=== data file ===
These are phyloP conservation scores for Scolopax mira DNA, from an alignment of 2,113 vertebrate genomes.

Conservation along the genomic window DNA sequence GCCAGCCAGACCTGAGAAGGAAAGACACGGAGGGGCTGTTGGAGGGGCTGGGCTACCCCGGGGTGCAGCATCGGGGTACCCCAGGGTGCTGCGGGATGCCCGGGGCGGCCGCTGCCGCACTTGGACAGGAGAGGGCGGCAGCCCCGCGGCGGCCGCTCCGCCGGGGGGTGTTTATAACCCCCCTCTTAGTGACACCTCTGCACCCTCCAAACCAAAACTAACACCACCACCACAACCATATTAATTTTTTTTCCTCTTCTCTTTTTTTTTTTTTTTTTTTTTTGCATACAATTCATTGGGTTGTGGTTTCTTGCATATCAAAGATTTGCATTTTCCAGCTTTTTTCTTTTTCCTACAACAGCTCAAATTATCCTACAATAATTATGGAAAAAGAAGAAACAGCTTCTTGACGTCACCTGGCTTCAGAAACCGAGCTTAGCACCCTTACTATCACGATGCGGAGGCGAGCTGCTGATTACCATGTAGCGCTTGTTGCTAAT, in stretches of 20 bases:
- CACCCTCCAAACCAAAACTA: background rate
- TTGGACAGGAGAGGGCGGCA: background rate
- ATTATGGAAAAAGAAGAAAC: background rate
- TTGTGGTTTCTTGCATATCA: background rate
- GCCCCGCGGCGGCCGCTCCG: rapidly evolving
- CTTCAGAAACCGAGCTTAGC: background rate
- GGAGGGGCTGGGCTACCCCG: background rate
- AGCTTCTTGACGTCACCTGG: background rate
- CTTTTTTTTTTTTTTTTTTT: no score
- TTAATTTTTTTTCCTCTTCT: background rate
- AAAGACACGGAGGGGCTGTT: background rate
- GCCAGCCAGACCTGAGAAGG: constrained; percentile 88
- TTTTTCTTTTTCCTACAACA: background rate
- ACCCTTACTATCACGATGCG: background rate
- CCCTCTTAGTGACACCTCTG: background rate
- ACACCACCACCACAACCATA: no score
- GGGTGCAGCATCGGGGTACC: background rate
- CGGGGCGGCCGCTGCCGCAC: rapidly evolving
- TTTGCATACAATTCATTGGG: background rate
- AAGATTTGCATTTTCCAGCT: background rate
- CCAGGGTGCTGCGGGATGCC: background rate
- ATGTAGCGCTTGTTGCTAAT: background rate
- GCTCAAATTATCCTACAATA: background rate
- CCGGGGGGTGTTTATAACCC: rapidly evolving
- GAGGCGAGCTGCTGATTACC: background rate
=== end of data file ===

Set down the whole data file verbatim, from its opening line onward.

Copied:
These are phyloP conservation scores for Scolopax mira DNA, from an alignment of 2,113 vertebrate genomes.

Conservation along the genomic window DNA sequence GCCAGCCAGACCTGAGAAGGAAAGACACGGAGGGGCTGTTGGAGGGGCTGGGCTACCCCGGGGTGCAGCATCGGGGTACCCCAGGGTGCTGCGGGATGCCCGGGGCGGCCGCTGCCGCACTTGGACAGGAGAGGGCGGCAGCCCCGCGGCGGCCGCTCCGCCGGGGGGTGTTTATAACCCCCCTCTTAGTGACACCTCTGCACCCTCCAAACCAAAACTAACACCACCACCACAACCATATTAATTTTTTTTCCTCTTCTCTTTTTTTTTTTTTTTTTTTTTTGCATACAATTCATTGGGTTGTGGTTTCTTGCATATCAAAGATTTGCATTTTCCAGCTTTTTTCTTTTTCCTACAACAGCTCAAATTATCCTACAATAATTATGGAAAAAGAAGAAACAGCTTCTTGACGTCACCTGGCTTCAGAAACCGAGCTTAGCACCCTTACTATCACGATGCGGAGGCGAGCTGCTGATTACCATGTAGCGCTTGTTGCTAAT, in stretches of 20 bases:
- CACCCTCCAAACCAAAACTA: background rate
- TTGGACAGGAGAGGGCGGCA: background rate
- ATTATGGAAAAAGAAGAAAC: background rate
- TTGTGGTTTCTTGCATATCA: background rate
- GCCCCGCGGCGGCCGCTCCG: rapidly evolving
- CTTCAGAAACCGAGCTTAGC: background rate
- GGAGGGGCTGGGCTACCCCG: background rate
- AGCTTCTTGACGTCACCTGG: background rate
- CTTTTTTTTTTTTTTTTTTT: no score
- TTAATTTTTTTTCCTCTTCT: background rate
- AAAGACACGGAGGGGCTGTT: background rate
- GCCAGCCAGACCTGAGAAGG: constrained; percentile 88
- TTTTTCTTTTTCCTACAACA: background rate
- ACCCTTACTATCACGATGCG: background rate
- CCCTCTTAGTGACACCTCTG: background rate
- ACACCACCACCACAACCATA: no score
- GGGTGCAGCATCGGGGTACC: background rate
- CGGGGCGGCCGCTGCCGCAC: rapidly evolving
- TTTGCATACAATTCATTGGG: background rate
- AAGATTTGCATTTTCCAGCT: background rate
- CCAGGGTGCTGCGGGATGCC: background rate
- ATGTAGCGCTTGTTGCTAAT: background rate
- GCTCAAATTATCCTACAATA: background rate
- CCGGGGGGTGTTTATAACCC: rapidly evolving
- GAGGCGAGCTGCTGATTACC: background rate